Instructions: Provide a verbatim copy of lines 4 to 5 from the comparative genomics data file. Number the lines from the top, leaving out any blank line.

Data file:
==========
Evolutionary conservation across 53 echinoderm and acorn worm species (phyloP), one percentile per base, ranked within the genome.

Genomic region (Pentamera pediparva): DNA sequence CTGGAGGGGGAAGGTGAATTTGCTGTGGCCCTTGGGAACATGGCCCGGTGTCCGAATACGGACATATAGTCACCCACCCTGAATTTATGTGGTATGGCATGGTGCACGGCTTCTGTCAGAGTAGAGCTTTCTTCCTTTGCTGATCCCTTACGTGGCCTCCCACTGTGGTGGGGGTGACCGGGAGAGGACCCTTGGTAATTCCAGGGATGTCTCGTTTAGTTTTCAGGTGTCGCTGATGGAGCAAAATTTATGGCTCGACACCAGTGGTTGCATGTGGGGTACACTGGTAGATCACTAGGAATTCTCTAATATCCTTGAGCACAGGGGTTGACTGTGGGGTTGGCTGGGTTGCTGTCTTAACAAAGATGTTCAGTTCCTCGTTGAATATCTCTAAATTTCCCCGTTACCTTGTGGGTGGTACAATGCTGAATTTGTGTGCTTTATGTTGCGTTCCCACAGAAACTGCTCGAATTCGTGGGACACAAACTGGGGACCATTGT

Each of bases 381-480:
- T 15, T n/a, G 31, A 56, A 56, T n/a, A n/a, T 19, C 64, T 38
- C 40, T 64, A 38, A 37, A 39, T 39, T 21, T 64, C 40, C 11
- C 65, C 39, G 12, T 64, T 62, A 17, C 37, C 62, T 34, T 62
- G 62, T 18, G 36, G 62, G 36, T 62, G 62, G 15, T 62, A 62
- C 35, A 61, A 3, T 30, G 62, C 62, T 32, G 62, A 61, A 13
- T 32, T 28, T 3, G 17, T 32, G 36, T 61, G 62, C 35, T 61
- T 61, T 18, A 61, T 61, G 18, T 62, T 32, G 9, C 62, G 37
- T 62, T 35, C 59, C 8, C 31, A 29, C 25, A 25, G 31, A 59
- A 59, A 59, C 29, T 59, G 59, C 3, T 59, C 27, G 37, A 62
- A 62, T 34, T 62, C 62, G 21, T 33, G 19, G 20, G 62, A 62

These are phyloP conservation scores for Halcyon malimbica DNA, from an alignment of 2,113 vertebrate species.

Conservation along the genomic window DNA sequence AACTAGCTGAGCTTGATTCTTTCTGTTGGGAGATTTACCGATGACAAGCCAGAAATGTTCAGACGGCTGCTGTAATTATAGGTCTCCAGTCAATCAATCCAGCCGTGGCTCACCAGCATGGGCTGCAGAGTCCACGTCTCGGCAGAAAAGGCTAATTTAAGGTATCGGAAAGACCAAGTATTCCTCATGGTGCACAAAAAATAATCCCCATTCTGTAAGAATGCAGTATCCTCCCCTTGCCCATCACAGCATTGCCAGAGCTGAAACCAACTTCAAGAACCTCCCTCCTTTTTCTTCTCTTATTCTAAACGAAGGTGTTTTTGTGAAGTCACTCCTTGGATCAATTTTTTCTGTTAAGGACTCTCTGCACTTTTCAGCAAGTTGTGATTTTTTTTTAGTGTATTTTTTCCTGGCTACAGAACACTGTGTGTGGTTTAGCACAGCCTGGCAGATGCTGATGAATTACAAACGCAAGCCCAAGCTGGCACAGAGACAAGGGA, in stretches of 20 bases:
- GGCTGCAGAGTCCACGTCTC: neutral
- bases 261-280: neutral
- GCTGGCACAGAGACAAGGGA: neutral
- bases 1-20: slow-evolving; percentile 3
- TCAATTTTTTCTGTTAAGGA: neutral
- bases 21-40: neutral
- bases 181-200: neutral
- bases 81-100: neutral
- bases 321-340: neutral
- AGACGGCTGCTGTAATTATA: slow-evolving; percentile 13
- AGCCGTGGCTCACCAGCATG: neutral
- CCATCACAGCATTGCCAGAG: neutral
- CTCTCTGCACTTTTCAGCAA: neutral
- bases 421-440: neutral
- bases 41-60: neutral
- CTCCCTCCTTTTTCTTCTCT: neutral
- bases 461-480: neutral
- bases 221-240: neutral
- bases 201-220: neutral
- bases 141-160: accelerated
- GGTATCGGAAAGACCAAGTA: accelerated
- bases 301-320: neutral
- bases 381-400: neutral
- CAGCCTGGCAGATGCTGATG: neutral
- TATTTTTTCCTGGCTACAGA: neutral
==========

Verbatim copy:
- T 15, T n/a, G 31, A 56, A 56, T n/a, A n/a, T 19, C 64, T 38
- C 40, T 64, A 38, A 37, A 39, T 39, T 21, T 64, C 40, C 11